Archive for January, 2014

Who was Teddy Roosevelt?

The Talented Mr. Roosevelt
Here is a good video from the history channel about Theodore Roosevelt.

Chapter 29 questions

1. List the main features of the New Freedom platform. Compare with the New Nationalism. What writer influenced TR in creating his platform? Which was the more conservative platform?
2. What factors, especially political considerations, gave Democrats hope that they could capture the White House in 1912?
3. What were the unusual features of the election of 1912? Use the information from the map on 730 as well as the actual text in forming your answer. What might have happened if TR and Taft had not split the Republican vote? What about the Socialists?
4. Explain: “Progressivism rather than Wilson was the run-away winner.”
5. Which party was stronger in 1912? Socialists or Progressives? Why?
6. How did Taft eventually find a happy ending?
7. How did Wilson’s heritage (birthplace and religious background) influence specific policies he advocated?
8. What tactic did Wilson use to attempt to “manage” the legislative branch as both governor and president? What impact did his personality have on the effectiveness of this tactic?
9. What three specific things did Wilson target as the cause of the economic inequality in America? Which one was addressed first, and why did this make sense?
10. What is the correlation between the Underwood Tariff Act and the 16th Amendment? How did Wilson get this bill passed despite opposition and lobbying?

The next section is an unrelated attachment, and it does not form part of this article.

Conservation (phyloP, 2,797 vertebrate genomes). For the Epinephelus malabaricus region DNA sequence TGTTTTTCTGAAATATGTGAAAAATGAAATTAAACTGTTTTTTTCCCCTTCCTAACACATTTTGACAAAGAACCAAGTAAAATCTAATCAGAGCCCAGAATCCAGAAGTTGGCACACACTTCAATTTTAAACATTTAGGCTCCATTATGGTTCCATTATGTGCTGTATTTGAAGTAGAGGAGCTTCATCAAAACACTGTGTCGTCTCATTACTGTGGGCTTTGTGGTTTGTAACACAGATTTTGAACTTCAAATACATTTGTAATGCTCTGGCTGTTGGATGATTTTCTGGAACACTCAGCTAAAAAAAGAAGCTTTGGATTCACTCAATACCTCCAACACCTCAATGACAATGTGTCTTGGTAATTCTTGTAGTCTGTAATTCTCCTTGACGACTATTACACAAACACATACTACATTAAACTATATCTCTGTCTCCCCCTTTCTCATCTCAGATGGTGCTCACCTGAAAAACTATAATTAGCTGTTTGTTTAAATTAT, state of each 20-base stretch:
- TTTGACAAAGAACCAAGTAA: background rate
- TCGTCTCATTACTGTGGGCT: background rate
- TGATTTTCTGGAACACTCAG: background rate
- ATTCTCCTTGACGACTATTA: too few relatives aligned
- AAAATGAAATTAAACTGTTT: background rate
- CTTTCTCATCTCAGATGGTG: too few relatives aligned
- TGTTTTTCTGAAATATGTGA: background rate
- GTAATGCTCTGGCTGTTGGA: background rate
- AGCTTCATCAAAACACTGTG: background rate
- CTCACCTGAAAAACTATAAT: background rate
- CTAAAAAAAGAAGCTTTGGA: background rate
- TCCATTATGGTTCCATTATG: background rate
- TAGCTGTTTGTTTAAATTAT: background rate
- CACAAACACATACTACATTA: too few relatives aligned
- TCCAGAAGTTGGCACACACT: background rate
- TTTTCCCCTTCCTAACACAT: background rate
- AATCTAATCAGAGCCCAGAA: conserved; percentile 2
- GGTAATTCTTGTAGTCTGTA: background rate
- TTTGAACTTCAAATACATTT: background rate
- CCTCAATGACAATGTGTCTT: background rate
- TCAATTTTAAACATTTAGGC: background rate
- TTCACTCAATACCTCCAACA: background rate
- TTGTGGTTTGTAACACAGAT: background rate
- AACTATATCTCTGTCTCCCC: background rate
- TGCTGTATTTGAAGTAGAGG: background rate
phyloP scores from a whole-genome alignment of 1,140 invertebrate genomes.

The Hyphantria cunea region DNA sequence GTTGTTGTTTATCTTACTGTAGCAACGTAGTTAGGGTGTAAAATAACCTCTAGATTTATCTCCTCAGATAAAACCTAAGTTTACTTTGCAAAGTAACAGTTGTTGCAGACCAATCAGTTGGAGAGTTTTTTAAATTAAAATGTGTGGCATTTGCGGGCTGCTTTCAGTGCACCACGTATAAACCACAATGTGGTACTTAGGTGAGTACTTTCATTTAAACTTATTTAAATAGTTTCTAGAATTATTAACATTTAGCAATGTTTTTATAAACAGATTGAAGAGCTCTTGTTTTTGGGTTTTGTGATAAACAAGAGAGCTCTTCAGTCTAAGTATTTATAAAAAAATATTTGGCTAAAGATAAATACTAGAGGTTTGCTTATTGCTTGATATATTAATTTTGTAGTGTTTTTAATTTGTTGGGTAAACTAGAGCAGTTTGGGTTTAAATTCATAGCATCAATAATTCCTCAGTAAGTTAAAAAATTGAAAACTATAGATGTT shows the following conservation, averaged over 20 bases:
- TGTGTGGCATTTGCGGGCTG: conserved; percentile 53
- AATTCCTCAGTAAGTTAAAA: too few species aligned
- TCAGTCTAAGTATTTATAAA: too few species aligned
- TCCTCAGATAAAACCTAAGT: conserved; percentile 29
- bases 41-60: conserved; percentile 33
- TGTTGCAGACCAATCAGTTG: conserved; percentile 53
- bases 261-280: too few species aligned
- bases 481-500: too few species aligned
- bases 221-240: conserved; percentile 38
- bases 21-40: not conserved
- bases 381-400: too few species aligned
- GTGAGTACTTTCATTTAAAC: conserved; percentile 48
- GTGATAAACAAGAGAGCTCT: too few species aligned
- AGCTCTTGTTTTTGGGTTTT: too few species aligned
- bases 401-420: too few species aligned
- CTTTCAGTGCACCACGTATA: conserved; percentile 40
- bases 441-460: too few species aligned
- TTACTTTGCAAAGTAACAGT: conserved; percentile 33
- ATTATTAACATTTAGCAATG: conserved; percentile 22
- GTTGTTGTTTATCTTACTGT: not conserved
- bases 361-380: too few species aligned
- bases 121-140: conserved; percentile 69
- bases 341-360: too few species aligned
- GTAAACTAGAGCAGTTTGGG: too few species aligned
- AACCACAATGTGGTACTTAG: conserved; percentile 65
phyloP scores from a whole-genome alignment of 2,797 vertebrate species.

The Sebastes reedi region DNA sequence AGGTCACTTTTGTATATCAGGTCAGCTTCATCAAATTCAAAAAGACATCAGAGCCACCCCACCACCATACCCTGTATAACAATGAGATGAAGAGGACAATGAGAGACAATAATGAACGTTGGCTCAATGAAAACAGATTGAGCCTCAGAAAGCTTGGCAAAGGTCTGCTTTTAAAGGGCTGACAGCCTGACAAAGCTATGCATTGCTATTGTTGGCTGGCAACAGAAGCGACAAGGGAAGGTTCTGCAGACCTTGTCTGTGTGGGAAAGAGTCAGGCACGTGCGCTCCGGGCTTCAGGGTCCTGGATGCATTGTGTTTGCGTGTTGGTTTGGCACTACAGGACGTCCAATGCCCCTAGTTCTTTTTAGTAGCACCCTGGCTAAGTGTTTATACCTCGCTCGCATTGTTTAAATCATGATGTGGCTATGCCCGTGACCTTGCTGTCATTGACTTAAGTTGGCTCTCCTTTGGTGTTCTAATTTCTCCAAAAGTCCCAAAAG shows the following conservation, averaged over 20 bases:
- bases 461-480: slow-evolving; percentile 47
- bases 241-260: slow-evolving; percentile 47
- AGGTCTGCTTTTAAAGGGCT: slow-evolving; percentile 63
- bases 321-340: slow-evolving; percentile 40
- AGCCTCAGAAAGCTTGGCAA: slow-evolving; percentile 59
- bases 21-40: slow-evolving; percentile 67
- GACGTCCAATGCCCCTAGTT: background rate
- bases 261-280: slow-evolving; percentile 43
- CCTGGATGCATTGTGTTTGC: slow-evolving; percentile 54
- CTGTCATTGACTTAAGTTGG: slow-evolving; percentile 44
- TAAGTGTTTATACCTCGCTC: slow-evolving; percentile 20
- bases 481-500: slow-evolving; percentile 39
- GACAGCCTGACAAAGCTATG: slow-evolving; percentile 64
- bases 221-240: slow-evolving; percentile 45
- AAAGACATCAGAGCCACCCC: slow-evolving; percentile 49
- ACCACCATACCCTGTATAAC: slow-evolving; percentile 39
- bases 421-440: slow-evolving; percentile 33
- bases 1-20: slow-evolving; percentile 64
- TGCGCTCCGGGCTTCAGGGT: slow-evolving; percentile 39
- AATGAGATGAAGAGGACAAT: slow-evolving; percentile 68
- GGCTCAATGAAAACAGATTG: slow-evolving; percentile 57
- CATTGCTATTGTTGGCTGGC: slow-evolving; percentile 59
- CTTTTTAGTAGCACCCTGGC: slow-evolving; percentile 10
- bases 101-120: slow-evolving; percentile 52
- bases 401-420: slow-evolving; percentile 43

11. How did the Federal Reserve Act attempt to fix the specific flaws of the Civil War Banking Act?
12. What two laws passed under Wilson attempted to break the power of the trusts? What were the main powers of the Federal Trade Commission?
13. How did the Clayton Act help labor? What were its main provisions? How historically significant did Samuel Gompers believe this law to be?
14. How did Wilson change the cultural makeup of the Supreme Court? What were the LIMITS of Wilson’s Progressivism, from a social point of view?
15. Create a chart of the specific pieces of major legislation passed during Wilson’s first term in office.
16. Was Wilson imperialist or anti-imperialist? Give a nuanced answer with specific examples.
17. Describe the reasons for Wilson’s less-than-friendly relations with Mexico.
18. How did most Americans regard our obligations at the start of World War I? How did economic ties influence our “neutrality?”
19. Why did German submarines attack non-military ships? Did they attack American ships? Explain why America was outraged by the attacks on the Lusitania, Arabia, and Sussex?
20. What pledges did Germany make, and what was the value of these pledges? What condition did Germany extract from the US in order to give the Sussex pledge?
21. What groups strongly supported Wilson in his re-election bid?

The White Man’s Burden and Response

Make sure you read this for our next class meetings on the B/C days. You might want to take some notes comparing the two poems. You should have seen the first one last year, and I would suggest you find out who Rudyard Kipling was.